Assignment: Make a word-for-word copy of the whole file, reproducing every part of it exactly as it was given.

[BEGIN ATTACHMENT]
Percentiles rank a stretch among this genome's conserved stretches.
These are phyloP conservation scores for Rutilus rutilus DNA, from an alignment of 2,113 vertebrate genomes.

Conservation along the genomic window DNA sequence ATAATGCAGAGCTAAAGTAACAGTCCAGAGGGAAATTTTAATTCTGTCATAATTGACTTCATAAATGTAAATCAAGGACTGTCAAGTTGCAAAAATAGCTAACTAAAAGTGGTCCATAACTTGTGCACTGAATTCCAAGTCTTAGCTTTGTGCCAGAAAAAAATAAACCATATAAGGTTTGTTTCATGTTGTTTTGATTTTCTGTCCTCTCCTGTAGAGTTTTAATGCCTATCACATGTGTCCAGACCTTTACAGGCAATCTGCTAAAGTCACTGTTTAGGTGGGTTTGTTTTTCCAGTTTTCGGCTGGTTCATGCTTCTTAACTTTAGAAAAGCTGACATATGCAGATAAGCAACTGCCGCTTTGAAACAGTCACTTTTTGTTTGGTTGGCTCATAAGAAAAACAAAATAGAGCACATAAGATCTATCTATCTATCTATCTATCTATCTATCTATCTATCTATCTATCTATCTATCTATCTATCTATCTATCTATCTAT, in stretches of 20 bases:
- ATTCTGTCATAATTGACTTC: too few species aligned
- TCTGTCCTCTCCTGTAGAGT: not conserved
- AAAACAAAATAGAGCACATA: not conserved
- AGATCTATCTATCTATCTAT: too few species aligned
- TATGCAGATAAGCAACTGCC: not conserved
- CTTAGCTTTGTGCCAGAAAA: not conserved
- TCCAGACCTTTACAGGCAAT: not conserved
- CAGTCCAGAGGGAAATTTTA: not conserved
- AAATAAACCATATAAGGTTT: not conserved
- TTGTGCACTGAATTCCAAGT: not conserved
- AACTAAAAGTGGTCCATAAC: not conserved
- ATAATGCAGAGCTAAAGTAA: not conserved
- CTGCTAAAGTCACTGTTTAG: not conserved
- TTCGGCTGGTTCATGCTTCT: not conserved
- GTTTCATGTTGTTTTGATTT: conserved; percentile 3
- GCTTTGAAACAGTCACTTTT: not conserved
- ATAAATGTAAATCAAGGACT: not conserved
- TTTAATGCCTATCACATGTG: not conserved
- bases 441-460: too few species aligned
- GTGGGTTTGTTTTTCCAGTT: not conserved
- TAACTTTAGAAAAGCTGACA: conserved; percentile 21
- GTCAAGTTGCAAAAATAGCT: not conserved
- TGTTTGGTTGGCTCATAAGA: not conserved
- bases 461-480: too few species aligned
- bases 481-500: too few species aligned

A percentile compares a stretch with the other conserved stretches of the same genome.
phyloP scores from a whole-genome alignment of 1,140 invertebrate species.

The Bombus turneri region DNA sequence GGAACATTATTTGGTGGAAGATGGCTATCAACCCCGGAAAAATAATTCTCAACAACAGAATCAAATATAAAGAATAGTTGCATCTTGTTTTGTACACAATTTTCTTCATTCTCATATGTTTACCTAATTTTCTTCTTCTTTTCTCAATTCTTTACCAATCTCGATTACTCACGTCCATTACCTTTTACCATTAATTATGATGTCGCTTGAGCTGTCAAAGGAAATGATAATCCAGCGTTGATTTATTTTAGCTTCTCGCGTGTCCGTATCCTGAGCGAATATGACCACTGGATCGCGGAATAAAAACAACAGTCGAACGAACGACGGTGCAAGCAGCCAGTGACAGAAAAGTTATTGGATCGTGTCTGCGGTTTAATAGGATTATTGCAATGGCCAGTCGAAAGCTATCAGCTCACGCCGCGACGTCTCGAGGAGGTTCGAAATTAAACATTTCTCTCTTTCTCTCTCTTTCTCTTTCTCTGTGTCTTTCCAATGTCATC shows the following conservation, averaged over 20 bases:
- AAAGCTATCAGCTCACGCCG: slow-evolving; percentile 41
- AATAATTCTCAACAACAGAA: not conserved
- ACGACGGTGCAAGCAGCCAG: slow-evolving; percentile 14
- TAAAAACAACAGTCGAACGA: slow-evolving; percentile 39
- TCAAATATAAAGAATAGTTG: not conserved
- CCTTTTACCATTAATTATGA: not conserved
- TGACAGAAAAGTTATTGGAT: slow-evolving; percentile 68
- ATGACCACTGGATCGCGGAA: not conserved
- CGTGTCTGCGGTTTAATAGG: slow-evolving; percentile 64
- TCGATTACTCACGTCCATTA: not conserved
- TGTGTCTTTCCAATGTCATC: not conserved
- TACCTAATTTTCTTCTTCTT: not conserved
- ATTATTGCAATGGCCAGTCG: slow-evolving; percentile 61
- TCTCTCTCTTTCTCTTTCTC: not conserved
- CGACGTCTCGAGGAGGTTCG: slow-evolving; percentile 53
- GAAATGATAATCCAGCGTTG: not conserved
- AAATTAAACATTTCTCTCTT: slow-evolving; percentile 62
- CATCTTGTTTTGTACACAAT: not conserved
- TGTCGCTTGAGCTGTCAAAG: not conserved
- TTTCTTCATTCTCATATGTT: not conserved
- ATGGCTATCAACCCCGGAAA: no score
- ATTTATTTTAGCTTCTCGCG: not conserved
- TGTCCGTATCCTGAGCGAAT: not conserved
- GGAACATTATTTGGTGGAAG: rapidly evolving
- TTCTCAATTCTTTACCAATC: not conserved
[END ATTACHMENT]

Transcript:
Percentiles rank a stretch among this genome's conserved stretches.
These are phyloP conservation scores for Rutilus rutilus DNA, from an alignment of 2,113 vertebrate genomes.

Conservation along the genomic window DNA sequence ATAATGCAGAGCTAAAGTAACAGTCCAGAGGGAAATTTTAATTCTGTCATAATTGACTTCATAAATGTAAATCAAGGACTGTCAAGTTGCAAAAATAGCTAACTAAAAGTGGTCCATAACTTGTGCACTGAATTCCAAGTCTTAGCTTTGTGCCAGAAAAAAATAAACCATATAAGGTTTGTTTCATGTTGTTTTGATTTTCTGTCCTCTCCTGTAGAGTTTTAATGCCTATCACATGTGTCCAGACCTTTACAGGCAATCTGCTAAAGTCACTGTTTAGGTGGGTTTGTTTTTCCAGTTTTCGGCTGGTTCATGCTTCTTAACTTTAGAAAAGCTGACATATGCAGATAAGCAACTGCCGCTTTGAAACAGTCACTTTTTGTTTGGTTGGCTCATAAGAAAAACAAAATAGAGCACATAAGATCTATCTATCTATCTATCTATCTATCTATCTATCTATCTATCTATCTATCTATCTATCTATCTATCTATCTATCTAT, in stretches of 20 bases:
- ATTCTGTCATAATTGACTTC: too few species aligned
- TCTGTCCTCTCCTGTAGAGT: not conserved
- AAAACAAAATAGAGCACATA: not conserved
- AGATCTATCTATCTATCTAT: too few species aligned
- TATGCAGATAAGCAACTGCC: not conserved
- CTTAGCTTTGTGCCAGAAAA: not conserved
- TCCAGACCTTTACAGGCAAT: not conserved
- CAGTCCAGAGGGAAATTTTA: not conserved
- AAATAAACCATATAAGGTTT: not conserved
- TTGTGCACTGAATTCCAAGT: not conserved
- AACTAAAAGTGGTCCATAAC: not conserved
- ATAATGCAGAGCTAAAGTAA: not conserved
- CTGCTAAAGTCACTGTTTAG: not conserved
- TTCGGCTGGTTCATGCTTCT: not conserved
- GTTTCATGTTGTTTTGATTT: conserved; percentile 3
- GCTTTGAAACAGTCACTTTT: not conserved
- ATAAATGTAAATCAAGGACT: not conserved
- TTTAATGCCTATCACATGTG: not conserved
- bases 441-460: too few species aligned
- GTGGGTTTGTTTTTCCAGTT: not conserved
- TAACTTTAGAAAAGCTGACA: conserved; percentile 21
- GTCAAGTTGCAAAAATAGCT: not conserved
- TGTTTGGTTGGCTCATAAGA: not conserved
- bases 461-480: too few species aligned
- bases 481-500: too few species aligned

A percentile compares a stretch with the other conserved stretches of the same genome.
phyloP scores from a whole-genome alignment of 1,140 invertebrate species.

The Bombus turneri region DNA sequence GGAACATTATTTGGTGGAAGATGGCTATCAACCCCGGAAAAATAATTCTCAACAACAGAATCAAATATAAAGAATAGTTGCATCTTGTTTTGTACACAATTTTCTTCATTCTCATATGTTTACCTAATTTTCTTCTTCTTTTCTCAATTCTTTACCAATCTCGATTACTCACGTCCATTACCTTTTACCATTAATTATGATGTCGCTTGAGCTGTCAAAGGAAATGATAATCCAGCGTTGATTTATTTTAGCTTCTCGCGTGTCCGTATCCTGAGCGAATATGACCACTGGATCGCGGAATAAAAACAACAGTCGAACGAACGACGGTGCAAGCAGCCAGTGACAGAAAAGTTATTGGATCGTGTCTGCGGTTTAATAGGATTATTGCAATGGCCAGTCGAAAGCTATCAGCTCACGCCGCGACGTCTCGAGGAGGTTCGAAATTAAACATTTCTCTCTTTCTCTCTCTTTCTCTTTCTCTGTGTCTTTCCAATGTCATC shows the following conservation, averaged over 20 bases:
- AAAGCTATCAGCTCACGCCG: slow-evolving; percentile 41
- AATAATTCTCAACAACAGAA: not conserved
- ACGACGGTGCAAGCAGCCAG: slow-evolving; percentile 14
- TAAAAACAACAGTCGAACGA: slow-evolving; percentile 39
- TCAAATATAAAGAATAGTTG: not conserved
- CCTTTTACCATTAATTATGA: not conserved
- TGACAGAAAAGTTATTGGAT: slow-evolving; percentile 68
- ATGACCACTGGATCGCGGAA: not conserved
- CGTGTCTGCGGTTTAATAGG: slow-evolving; percentile 64
- TCGATTACTCACGTCCATTA: not conserved
- TGTGTCTTTCCAATGTCATC: not conserved
- TACCTAATTTTCTTCTTCTT: not conserved
- ATTATTGCAATGGCCAGTCG: slow-evolving; percentile 61
- TCTCTCTCTTTCTCTTTCTC: not conserved
- CGACGTCTCGAGGAGGTTCG: slow-evolving; percentile 53
- GAAATGATAATCCAGCGTTG: not conserved
- AAATTAAACATTTCTCTCTT: slow-evolving; percentile 62
- CATCTTGTTTTGTACACAAT: not conserved
- TGTCGCTTGAGCTGTCAAAG: not conserved
- TTTCTTCATTCTCATATGTT: not conserved
- ATGGCTATCAACCCCGGAAA: no score
- ATTTATTTTAGCTTCTCGCG: not conserved
- TGTCCGTATCCTGAGCGAAT: not conserved
- GGAACATTATTTGGTGGAAG: rapidly evolving
- TTCTCAATTCTTTACCAATC: not conserved